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For example, if you have a blog about Crossfit, you might set your “tags” as “Crossfit,” “Fitness,” and “Get Active.” If a tag is valid, it will pop up as you begin to type the first few letters.For example, this Facebook group for Etsy sellers used three keywords that are relevant to its target members: Upload a cover image.Make sure your image is instantly recognizable to people familiar with your blog’s color palette and logo.Here is an example of the cover image of a Facebook group I’ve recently started to help people get their Etsy shops up and running: Create a welcome message. Conversely, you’ve probably been to cities or towns that felt cold to you.Even if your page has thousands of fans, only a few hundred may see each update.Even if readers do show up, you don’t know if they’ll engage with the content or lurk in the shadows, staying silent. Want to know the best way to build a community around your blog? But in reality, since Facebook modified their algorithm, posts are actually seen by only a small fraction of your fanbase, unless you pay to sponsor your posts. Not only will an active community turn your visitors into readers, and your readers into fans, but it also gives you these other valuable advantages as a blogger: So how do you build a community around your blog? Facebook is for stalking your ex-girlfriend and ogling your boss’s vacation photos, right?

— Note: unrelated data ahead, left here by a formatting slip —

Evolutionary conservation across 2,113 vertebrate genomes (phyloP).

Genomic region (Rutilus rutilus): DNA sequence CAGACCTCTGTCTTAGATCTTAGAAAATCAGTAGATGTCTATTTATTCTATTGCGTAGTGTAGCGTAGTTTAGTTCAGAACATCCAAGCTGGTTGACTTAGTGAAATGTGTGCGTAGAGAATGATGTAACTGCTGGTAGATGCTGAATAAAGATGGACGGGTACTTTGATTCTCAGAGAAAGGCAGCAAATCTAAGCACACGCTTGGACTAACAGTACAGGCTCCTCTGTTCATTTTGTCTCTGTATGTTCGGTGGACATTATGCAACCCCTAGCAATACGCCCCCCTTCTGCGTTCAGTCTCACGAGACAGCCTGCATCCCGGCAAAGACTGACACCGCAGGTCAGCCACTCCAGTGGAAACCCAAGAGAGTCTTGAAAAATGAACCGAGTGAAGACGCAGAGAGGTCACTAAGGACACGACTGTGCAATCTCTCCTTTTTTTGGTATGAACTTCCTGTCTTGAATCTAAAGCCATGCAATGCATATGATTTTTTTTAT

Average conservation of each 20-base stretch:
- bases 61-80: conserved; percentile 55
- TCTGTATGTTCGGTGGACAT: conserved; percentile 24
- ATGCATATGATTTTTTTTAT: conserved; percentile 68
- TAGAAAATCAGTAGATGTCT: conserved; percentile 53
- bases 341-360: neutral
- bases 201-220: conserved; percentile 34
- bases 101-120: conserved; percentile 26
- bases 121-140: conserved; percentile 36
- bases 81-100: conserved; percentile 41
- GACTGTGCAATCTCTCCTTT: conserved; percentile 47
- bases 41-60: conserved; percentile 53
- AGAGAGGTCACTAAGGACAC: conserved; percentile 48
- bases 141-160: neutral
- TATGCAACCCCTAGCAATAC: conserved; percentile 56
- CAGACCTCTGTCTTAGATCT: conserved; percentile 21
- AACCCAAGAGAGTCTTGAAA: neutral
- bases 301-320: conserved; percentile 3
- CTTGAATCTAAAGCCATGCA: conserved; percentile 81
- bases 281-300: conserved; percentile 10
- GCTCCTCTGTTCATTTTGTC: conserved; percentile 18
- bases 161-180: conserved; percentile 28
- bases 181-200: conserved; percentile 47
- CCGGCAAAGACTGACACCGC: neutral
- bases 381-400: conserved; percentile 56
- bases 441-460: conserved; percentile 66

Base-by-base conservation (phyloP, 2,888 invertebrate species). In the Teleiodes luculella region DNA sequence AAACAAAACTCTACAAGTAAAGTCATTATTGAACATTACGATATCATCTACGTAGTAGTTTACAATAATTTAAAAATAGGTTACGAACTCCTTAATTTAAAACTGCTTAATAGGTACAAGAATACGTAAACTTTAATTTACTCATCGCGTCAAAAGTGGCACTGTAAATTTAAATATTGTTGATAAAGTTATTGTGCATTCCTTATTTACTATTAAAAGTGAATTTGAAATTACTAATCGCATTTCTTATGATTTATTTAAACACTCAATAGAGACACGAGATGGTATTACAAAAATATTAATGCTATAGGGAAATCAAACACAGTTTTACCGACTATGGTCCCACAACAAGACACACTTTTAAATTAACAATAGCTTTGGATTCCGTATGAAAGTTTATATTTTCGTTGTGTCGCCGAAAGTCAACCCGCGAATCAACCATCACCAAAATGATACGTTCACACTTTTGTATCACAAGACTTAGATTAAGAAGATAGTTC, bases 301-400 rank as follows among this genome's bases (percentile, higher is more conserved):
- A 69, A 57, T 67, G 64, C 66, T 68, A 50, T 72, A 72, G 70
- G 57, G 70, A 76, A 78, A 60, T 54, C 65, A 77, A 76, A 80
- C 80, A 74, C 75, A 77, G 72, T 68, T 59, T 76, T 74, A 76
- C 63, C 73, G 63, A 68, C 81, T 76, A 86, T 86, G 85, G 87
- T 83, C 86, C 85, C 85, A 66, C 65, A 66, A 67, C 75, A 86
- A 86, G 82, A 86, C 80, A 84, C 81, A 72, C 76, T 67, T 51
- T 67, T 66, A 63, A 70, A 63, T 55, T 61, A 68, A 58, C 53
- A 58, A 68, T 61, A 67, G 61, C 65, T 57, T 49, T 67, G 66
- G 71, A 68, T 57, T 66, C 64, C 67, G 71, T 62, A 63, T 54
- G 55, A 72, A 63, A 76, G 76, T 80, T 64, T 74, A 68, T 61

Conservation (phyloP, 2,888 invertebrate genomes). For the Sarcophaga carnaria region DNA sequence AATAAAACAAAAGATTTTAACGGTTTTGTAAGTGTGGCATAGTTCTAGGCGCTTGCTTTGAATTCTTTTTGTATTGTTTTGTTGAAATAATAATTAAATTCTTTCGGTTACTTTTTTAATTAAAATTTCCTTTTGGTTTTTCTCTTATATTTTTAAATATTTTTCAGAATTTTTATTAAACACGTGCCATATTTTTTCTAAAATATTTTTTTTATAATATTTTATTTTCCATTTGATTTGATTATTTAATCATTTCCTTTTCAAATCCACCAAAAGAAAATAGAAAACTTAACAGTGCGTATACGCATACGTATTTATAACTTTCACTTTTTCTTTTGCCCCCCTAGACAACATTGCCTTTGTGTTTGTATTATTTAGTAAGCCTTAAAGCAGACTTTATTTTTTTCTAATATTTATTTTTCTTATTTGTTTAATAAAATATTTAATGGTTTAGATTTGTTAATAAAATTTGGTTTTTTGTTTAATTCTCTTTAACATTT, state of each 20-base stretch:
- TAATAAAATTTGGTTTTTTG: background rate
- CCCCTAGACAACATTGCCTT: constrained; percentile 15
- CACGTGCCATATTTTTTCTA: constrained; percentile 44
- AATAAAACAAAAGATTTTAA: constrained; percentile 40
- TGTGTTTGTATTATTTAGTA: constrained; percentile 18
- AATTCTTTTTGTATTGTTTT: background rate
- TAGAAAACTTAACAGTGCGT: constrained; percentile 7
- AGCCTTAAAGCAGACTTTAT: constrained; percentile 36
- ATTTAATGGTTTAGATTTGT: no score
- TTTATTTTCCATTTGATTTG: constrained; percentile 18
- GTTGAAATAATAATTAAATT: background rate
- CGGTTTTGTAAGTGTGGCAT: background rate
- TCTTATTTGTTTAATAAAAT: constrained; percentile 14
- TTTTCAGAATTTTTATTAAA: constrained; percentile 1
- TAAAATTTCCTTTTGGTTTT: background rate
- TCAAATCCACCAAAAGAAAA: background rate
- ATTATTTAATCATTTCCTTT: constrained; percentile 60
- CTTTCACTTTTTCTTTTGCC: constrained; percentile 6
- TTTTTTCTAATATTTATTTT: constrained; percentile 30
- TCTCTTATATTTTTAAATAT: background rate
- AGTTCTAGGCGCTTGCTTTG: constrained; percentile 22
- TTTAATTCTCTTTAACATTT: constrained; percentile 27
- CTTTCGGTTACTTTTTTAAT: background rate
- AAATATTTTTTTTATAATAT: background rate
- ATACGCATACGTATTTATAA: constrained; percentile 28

You can use your existing logo, or create a compelling cover image with a tool like Canva, which has a built-in Facebook Cover creator.In fact, many bloggers shy away from starting groups simply because they fear nobody will join. Here are a few ways to do just that: When you’ve started sparking the initial conversations, the group will naturally begin to come alive.But don’t let that hold you back, because as daunting as it seems, getting group members to join your group is not rocket science. Before you know it, you have a couple hundred people in your group, and yet… Whether they’re online, at work, or in your local neighborhood, all successful communities have some rules, even if they’re unwritten. They exist to make community members safe, to keep the community functioning and happy, and to set boundaries.So trying to build a community through your blog’s Facebook page becomes either exhausting or expensive. The same feature you’ve used to share family photos or organize a party can be used to build a strong community for your blog. When I’ve helped my coaching clients set up Facebook groups around their blogs, a question that inevitably comes up is whether the groups should be focused specifically around their blogs, or around the wider subject matter they cover (often having to do with a goal or goals held by members of the prospective community).That’s why smart bloggers are moving away from Facebook Pages toward a different feature altogether… There are pros and cons to both approaches: There’s no right or wrong way, but the answer to this question will affect how you set up your group.

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